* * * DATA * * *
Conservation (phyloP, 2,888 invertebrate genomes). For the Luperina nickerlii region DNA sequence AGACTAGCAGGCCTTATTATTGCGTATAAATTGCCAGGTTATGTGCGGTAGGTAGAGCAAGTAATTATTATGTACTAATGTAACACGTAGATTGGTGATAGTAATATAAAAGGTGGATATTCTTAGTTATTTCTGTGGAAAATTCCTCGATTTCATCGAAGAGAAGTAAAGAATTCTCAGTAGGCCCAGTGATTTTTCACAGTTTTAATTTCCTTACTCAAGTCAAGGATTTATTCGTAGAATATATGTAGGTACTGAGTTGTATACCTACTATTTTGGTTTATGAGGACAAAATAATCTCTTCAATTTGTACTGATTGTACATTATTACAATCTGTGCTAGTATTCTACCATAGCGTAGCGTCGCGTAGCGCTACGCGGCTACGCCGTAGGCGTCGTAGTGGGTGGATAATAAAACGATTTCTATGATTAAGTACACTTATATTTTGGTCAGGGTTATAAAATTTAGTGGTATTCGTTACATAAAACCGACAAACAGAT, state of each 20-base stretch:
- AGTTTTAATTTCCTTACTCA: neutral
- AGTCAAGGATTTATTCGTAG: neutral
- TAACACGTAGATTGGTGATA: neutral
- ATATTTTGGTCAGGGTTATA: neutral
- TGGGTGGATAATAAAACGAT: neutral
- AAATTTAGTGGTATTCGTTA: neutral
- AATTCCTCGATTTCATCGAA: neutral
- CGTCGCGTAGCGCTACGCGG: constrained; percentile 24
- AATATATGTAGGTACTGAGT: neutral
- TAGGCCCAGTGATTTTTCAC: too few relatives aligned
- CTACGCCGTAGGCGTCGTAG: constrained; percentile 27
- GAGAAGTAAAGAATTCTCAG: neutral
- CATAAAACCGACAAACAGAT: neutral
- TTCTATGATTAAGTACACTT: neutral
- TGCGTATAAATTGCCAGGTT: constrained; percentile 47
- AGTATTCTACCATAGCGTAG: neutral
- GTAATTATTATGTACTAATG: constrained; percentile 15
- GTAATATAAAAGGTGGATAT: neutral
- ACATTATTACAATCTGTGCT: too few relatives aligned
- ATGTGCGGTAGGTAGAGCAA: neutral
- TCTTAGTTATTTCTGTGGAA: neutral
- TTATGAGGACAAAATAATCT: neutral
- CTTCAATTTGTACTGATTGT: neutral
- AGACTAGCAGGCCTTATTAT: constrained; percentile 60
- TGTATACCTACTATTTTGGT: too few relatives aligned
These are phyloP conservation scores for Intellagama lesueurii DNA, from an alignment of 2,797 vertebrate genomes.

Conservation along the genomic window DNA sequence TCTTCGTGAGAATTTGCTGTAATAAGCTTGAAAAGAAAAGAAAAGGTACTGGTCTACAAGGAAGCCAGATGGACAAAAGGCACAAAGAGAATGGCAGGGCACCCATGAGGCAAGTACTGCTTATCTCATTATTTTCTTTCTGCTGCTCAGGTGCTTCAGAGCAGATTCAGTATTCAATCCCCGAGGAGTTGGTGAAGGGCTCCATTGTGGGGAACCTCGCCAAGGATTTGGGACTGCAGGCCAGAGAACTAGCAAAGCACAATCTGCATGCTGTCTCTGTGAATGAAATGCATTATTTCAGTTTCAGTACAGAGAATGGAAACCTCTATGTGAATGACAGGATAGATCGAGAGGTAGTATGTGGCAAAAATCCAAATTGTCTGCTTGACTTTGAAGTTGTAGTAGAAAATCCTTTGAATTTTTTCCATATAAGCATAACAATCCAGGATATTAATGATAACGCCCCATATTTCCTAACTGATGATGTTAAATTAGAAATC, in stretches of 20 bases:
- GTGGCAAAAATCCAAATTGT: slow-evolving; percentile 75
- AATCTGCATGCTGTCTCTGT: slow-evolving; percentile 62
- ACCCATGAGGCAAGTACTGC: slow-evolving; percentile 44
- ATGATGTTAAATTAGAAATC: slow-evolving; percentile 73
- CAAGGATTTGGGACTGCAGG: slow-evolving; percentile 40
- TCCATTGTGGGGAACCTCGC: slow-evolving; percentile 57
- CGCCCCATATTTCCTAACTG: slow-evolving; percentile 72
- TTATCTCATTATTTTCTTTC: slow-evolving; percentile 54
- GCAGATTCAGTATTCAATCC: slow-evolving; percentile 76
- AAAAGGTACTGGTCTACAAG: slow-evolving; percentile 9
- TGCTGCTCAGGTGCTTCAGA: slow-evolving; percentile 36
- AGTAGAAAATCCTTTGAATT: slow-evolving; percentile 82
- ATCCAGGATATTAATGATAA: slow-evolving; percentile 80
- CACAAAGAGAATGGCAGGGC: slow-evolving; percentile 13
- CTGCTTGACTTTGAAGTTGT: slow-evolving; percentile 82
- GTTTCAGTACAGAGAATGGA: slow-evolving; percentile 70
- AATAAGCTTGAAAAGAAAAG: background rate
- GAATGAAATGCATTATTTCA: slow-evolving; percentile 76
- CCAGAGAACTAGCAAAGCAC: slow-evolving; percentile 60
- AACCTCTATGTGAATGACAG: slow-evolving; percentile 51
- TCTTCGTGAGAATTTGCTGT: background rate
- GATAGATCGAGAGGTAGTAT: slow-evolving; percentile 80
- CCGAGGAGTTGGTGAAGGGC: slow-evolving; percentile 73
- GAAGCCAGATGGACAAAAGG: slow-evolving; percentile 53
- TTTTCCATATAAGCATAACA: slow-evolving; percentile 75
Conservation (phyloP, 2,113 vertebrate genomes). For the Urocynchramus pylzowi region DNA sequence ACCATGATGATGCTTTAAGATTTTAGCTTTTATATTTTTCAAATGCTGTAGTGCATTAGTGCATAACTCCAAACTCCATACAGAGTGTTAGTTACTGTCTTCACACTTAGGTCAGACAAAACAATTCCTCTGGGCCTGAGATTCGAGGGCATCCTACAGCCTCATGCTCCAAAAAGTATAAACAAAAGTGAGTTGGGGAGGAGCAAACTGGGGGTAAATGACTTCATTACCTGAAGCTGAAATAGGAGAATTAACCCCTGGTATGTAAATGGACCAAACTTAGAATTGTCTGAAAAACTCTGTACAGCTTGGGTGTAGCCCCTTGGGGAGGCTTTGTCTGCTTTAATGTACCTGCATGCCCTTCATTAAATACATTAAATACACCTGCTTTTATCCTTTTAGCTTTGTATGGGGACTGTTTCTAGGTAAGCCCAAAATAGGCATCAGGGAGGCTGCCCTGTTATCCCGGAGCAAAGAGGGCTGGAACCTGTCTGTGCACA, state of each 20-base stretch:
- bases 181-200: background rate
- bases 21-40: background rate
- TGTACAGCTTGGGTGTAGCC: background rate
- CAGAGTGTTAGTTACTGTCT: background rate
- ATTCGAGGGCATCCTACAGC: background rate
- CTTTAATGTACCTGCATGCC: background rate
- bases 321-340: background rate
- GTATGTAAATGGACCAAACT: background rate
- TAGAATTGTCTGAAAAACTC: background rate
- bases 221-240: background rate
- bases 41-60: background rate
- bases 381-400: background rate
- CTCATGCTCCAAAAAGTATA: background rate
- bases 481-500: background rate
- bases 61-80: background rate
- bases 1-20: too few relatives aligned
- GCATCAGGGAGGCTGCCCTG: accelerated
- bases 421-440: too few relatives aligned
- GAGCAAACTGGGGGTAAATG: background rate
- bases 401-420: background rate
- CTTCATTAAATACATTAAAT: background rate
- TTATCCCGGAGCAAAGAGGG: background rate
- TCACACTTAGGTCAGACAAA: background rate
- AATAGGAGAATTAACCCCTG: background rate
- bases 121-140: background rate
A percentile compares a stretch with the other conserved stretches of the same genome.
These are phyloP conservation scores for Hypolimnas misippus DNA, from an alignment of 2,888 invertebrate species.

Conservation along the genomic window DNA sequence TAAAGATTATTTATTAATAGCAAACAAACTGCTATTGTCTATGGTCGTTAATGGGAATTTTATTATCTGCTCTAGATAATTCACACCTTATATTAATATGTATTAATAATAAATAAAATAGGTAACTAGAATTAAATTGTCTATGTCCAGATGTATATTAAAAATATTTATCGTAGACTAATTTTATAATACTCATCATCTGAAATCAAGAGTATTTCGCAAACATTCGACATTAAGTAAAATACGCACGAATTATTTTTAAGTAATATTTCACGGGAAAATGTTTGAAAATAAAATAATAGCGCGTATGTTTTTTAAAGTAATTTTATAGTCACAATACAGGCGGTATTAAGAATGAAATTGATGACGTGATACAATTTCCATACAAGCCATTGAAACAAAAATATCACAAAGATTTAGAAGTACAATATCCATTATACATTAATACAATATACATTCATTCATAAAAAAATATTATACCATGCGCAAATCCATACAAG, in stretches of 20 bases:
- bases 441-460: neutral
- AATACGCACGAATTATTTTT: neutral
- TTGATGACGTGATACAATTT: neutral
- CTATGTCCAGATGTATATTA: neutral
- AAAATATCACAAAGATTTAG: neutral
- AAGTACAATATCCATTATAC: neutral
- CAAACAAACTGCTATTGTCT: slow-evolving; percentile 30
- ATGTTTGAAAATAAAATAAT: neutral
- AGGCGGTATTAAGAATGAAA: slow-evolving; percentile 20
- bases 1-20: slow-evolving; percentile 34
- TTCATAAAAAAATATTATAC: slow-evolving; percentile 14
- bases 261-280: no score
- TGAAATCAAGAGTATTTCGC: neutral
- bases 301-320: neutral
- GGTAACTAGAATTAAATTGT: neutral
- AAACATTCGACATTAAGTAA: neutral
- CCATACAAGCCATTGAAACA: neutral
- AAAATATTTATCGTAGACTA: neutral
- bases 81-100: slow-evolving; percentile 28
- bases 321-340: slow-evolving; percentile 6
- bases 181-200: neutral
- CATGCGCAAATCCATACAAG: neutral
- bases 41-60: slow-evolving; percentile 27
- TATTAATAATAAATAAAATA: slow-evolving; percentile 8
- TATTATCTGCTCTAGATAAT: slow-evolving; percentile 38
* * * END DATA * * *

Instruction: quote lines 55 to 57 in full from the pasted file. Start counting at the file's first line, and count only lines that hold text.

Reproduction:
- bases 181-200: background rate
- bases 21-40: background rate
- TGTACAGCTTGGGTGTAGCC: background rate